Healthy African American Families is an intermediary link and catalyst between community and science expertise, voices, and resources for local public health advocacy, data, and research for local benefit. Throughout its development, HAAF has addressed key questions about the conduct of research with a community of color, such as “What does it mean to be participatory in an African American community?”, “How is equity among partners possible when there are underlying power differentials?”, “How do we move from a hierarchical to an egalitarian project structure?” and “How do we increase ownership of both issues and solutions?” In addition, HAAF has considered what kinds of information are needed to address community public health issues, how should this information be presented, how to recognize, share and respect voices and expertise from both science and community, and what skills and resources are necessary at the community level for research and for intervention development.
Despite an increased sustainability throughout more than a decade of work, HAAF still sits precariously. As with many CBOs, financing is an ongoing issue. Active involvement of key people remains important in the project’s conduct and survival.10 The organization could have ended at several key points of struggle and conflict during its history but it survived largely because of the individual resolve of the coauthors and CAB members to work through bureaucratic issues and to openly address challenges in working with a historically oppressed community. These challenges included distrust, conflict over community benefit and interventions, and data access and usage.
When HAAF began, government and academic institutions were not trusted in the local community for a variety of reasons. Some of this distrust was related to the legacies of Tuskegee and of scientific racism.27–30 However, the original project was also initially perceived as yet another program coming into the community as a result of the 1992 LA riots.16 It was suspiciously viewed as another “here today, gone tomorrow” project with no real intent to provide community benefit.16 The distrust was based on prior local community experience with research projects with preset agendas, no clear or immediate community benefit, unequal power relationships, disrespect for community knowledge, and that allowed community victimization, humiliation, and stereotyping.5,16 Furthermore, previous research did not address questions immediately important to communities, nor help community members to investigate these, and did not examine environmental and broader social factors related to disease occurrence.5,16 Data concerns included having culturally-informed interpretation of community data, community access to collected data, and translation and dissemination of findings to community audiences.5,16 Within HAAF, we repeatedly addressed these issues openly and honestly and worked to ensure project follow-up, data access and dissemination in lay language, and direct community benefit in multiple ways throughout the project.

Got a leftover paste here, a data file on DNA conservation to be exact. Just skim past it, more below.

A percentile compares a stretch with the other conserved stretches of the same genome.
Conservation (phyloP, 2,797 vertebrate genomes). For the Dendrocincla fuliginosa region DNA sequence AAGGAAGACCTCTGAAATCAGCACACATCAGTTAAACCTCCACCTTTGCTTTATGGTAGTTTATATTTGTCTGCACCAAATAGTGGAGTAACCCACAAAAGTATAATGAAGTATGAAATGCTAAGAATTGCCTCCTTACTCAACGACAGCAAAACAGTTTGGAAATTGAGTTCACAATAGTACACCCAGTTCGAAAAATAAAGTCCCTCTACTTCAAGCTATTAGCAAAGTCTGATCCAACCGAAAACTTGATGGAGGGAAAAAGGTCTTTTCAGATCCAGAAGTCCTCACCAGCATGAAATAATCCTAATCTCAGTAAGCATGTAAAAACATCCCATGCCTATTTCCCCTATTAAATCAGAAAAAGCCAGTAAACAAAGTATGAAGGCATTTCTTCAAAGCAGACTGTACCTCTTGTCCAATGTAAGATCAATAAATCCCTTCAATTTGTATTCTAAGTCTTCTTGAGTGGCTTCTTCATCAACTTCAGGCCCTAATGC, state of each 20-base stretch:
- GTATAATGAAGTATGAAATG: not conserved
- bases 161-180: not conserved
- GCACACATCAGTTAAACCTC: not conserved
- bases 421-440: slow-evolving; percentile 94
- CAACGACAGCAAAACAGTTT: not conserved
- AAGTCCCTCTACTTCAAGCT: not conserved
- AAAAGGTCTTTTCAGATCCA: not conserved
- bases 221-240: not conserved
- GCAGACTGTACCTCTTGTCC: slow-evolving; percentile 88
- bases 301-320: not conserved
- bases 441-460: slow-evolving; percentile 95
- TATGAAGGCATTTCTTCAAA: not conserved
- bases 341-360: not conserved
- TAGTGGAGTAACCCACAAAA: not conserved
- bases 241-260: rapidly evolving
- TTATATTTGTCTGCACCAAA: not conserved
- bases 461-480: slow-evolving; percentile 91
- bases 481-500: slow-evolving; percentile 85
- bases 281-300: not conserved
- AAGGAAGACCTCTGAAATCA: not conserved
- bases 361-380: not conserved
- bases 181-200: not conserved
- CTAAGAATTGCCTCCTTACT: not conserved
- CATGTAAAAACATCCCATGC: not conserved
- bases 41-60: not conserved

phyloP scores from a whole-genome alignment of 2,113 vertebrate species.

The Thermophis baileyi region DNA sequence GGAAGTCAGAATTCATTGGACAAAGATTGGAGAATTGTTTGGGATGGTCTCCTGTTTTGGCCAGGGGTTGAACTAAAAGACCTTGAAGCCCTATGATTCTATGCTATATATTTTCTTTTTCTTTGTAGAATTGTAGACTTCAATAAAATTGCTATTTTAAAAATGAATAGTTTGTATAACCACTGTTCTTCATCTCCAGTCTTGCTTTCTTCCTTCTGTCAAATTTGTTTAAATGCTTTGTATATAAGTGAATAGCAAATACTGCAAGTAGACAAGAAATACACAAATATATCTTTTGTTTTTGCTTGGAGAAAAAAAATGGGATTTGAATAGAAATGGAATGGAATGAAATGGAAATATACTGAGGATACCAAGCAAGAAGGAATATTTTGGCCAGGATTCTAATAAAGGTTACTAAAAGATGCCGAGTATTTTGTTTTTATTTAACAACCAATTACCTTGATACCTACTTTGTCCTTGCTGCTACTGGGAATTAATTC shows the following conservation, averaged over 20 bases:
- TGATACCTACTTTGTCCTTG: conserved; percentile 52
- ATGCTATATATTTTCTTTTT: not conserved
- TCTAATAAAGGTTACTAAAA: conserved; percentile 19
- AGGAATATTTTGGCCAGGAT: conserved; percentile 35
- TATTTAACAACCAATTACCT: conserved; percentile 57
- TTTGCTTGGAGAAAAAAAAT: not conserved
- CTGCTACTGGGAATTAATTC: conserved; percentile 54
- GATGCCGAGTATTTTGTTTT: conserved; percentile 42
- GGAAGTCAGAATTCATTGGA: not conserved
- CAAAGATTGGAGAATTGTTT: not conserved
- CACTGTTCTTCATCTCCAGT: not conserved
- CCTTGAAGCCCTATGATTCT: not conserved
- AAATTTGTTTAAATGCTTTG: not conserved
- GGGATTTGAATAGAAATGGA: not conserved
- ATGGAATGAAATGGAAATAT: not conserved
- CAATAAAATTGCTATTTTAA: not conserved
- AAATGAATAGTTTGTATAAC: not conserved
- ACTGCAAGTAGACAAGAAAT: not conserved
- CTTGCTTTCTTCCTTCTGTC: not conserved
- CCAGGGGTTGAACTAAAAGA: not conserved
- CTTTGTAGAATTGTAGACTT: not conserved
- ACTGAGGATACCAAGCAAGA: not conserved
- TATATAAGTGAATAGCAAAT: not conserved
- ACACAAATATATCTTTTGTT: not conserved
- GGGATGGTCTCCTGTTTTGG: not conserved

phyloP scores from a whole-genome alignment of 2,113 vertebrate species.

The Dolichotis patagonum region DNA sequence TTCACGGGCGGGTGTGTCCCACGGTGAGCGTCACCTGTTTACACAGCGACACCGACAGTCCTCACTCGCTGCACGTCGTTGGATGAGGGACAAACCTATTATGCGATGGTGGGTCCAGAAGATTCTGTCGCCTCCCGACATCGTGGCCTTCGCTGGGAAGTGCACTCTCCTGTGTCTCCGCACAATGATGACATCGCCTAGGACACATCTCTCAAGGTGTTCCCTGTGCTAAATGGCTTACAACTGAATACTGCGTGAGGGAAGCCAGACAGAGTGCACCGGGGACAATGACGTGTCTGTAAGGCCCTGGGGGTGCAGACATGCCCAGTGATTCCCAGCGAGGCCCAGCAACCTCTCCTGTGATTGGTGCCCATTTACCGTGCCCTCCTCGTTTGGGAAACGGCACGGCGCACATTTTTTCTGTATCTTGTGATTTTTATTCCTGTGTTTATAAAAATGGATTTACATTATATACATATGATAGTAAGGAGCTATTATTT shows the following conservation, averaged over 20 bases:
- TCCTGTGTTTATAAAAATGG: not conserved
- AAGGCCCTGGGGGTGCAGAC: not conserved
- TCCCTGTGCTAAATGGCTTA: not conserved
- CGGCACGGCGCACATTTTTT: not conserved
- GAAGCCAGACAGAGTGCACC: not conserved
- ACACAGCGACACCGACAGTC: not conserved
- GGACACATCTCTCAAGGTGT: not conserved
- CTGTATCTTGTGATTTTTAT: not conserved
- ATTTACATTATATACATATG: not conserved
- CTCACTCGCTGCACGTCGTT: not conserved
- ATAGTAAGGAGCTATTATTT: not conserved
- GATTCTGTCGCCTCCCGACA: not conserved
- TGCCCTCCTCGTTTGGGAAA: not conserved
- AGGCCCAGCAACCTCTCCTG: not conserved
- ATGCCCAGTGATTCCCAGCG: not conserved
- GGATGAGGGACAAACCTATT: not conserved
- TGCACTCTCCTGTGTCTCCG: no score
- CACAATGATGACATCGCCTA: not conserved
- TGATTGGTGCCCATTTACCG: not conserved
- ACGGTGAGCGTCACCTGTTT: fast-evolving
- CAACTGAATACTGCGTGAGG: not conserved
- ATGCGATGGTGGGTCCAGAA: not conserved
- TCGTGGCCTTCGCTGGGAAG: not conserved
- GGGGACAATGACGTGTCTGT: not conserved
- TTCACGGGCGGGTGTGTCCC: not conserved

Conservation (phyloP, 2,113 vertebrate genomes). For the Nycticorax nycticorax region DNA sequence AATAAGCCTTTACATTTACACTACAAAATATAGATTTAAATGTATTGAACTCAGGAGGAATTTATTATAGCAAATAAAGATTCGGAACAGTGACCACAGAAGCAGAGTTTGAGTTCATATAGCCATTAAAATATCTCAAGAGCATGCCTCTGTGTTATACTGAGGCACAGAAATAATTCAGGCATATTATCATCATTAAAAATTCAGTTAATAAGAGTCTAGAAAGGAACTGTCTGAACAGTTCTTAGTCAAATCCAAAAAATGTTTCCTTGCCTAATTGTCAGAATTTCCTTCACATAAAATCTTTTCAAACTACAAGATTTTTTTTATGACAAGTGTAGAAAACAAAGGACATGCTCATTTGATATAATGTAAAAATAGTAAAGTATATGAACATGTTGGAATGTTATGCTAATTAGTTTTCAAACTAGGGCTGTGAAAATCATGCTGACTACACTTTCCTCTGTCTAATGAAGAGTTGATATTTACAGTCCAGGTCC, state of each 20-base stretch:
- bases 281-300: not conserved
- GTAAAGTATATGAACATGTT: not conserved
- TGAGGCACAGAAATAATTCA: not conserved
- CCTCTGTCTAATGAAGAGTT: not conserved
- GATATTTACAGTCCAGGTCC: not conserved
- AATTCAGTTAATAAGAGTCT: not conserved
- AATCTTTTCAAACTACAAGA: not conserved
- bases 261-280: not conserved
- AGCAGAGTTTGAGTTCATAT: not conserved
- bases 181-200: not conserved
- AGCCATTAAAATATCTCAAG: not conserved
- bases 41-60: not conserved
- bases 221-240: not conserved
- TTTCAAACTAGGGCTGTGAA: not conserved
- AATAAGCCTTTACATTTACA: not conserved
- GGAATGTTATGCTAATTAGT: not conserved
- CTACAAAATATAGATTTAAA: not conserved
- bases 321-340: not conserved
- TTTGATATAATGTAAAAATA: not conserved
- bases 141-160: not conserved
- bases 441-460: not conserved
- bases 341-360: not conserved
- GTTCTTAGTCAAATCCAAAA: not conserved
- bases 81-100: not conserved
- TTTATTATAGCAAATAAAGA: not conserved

The conduct of CPPR requires an honest assessment of the strengths and limitations of each partner so that strengths may be shared and limitations addressed by addition of new partners. Community-partnered participatory research partnerships also require time, commitment, patience, mutual respect, labor, money, structure and flexibility, problem-solving, evaluation, and appropriate personalities for collaborative work.2,21,31,32 Within HAAF, we found that when these elements did not exist, the partnership was divisively and antagonistically pulled into its separate member components. We then depended on our long-standing commitment to the project to resolve the underlying issues.